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Death: Life’s Grand Finale or Not?

The most significant moments in one’s life are birth and death. However, in an attempt at humor by nature, no one gets to celebrate their birth or death. While life is anticipated and celebrated, few people welcome death; most dread it, and a lot live in constant fear of it. On the flip side, some observe the phenomenon, and a handful is fascinated by it, particularly about what happens after life, supposing it exists. While life and death are the two sides of the same coin, they couldn’t be more different. Life often brings smiles and happiness, whereas its antithesis brings gloom, sorrow, fear, anger, and grief.

The mystery of death is shrouded in its timing and suddenness, even in its certainty and inevitability. Life, just like every beginning, must have an end. The birth or evolution of the first man or infant, the first star, or the first civilization all have one thing in common: their lot or death. While the phenomenon is known to be inescapable, it is a topic often avoided or characterized by reluctance.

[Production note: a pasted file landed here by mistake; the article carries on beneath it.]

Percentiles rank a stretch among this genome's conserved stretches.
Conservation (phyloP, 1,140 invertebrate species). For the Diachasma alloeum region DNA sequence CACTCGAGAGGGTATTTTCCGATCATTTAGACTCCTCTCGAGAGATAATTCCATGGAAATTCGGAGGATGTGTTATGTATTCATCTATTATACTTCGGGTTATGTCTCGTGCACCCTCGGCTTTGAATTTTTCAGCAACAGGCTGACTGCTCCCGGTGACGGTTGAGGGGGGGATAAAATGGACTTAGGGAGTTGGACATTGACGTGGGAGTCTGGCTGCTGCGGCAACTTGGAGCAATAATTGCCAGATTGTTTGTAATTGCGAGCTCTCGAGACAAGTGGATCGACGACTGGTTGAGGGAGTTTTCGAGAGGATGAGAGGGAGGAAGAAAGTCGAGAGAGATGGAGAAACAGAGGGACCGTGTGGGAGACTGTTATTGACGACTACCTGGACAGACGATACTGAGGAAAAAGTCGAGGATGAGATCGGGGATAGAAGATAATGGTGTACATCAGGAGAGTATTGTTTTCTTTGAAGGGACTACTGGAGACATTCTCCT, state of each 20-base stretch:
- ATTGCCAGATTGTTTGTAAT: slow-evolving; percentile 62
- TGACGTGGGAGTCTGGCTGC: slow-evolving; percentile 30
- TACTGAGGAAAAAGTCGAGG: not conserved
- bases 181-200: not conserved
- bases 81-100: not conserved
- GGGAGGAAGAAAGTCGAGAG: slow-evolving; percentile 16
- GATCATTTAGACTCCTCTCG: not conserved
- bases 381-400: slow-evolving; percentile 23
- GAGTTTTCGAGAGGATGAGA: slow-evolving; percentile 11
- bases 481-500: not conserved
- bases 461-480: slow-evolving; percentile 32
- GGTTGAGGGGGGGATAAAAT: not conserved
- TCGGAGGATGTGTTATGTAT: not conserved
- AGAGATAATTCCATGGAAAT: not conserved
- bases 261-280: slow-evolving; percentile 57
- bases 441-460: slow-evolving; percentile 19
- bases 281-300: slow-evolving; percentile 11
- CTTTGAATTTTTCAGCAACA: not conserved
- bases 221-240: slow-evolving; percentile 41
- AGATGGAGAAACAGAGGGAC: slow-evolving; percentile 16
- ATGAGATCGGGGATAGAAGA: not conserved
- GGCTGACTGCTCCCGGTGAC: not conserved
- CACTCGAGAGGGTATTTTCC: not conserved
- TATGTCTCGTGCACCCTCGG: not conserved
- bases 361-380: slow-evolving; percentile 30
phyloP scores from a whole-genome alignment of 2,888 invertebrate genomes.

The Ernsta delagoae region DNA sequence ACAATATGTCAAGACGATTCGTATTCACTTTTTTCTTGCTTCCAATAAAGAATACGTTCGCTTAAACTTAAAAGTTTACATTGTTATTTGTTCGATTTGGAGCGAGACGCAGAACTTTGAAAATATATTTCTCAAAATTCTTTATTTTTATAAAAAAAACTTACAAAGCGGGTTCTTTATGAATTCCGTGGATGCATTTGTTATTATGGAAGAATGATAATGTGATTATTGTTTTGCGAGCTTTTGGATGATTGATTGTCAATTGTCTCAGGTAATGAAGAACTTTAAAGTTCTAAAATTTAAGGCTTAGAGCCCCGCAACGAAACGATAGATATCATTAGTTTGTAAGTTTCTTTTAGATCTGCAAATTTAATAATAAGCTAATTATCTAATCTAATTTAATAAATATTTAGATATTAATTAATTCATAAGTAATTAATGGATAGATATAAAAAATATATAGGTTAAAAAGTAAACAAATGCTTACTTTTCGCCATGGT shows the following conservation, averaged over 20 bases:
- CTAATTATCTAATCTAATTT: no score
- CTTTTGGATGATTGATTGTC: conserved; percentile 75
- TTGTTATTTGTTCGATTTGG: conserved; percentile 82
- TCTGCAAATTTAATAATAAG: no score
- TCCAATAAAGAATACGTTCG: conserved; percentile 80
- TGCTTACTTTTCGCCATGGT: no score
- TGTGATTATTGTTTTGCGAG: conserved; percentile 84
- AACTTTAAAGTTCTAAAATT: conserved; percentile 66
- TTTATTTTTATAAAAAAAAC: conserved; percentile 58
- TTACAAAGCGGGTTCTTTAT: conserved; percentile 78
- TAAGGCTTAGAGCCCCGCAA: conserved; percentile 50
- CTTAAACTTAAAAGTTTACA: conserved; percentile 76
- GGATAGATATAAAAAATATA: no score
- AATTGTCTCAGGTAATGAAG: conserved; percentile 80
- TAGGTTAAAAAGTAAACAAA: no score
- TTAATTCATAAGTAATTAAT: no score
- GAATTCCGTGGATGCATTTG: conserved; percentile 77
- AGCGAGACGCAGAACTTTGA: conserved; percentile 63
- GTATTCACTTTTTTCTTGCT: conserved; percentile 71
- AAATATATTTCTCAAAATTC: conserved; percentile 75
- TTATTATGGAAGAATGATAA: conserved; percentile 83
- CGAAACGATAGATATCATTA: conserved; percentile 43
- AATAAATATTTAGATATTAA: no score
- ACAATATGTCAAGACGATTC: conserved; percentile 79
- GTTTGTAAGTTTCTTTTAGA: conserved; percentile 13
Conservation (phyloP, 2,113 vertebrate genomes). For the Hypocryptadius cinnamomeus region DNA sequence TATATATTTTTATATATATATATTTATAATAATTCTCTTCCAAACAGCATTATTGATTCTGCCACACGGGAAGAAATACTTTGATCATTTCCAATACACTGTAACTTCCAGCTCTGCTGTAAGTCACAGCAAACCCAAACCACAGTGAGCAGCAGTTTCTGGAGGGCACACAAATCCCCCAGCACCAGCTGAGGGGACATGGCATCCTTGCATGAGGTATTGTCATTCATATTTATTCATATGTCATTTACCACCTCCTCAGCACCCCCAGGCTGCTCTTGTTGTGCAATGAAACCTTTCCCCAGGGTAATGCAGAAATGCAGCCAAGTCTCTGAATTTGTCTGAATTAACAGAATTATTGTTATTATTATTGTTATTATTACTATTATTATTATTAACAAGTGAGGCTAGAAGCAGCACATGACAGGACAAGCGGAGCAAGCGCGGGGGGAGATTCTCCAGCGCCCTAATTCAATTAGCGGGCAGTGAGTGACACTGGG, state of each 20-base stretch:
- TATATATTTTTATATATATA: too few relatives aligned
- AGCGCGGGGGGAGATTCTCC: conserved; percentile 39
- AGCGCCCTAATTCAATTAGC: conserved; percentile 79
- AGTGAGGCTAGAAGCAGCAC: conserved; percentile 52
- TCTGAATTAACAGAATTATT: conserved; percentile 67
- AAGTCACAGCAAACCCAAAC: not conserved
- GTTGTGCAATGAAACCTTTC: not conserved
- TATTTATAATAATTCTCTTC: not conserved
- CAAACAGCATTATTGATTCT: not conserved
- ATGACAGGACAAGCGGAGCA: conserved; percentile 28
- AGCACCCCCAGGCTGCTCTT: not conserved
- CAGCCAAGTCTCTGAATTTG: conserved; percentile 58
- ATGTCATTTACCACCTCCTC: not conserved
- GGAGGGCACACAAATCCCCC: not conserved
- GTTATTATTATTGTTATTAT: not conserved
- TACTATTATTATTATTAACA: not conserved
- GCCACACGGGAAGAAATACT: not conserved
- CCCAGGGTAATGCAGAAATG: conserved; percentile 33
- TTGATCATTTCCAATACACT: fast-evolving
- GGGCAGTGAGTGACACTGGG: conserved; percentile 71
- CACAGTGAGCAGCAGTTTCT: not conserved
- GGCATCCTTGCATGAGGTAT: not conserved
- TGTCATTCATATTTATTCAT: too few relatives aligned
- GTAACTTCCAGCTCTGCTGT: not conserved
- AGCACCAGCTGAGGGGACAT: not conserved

Death is a universal phenomenon. All cultures throughout history have had beliefs or myths about it. Mythic accounts about the origin of death can be traced as far back as the earliest hunter-gatherer cultures. Although a universal phenomenon, it is represented in different cultures and their myths in various forms. This includes its personifications: mythological creatures and beings associated with death.

This paper aims to discuss the uncomfortable but necessary and specific phenomenon: death. Are we born to die? Is death the end? Is it the beginning of a new existence? Is it final, with nothing after? These are some of the questions this piece hopes to address.

What is Death?

Death is a "universal, natural, persistent, inescapable, unavoidable, and an undeniable fact of life," according to Dancy and Davis (2006). This iterates the idea of death as being contained or inherent in life. Known as the greatest leveler, it makes no distinction between age, sex, race, religious affiliation, or social status.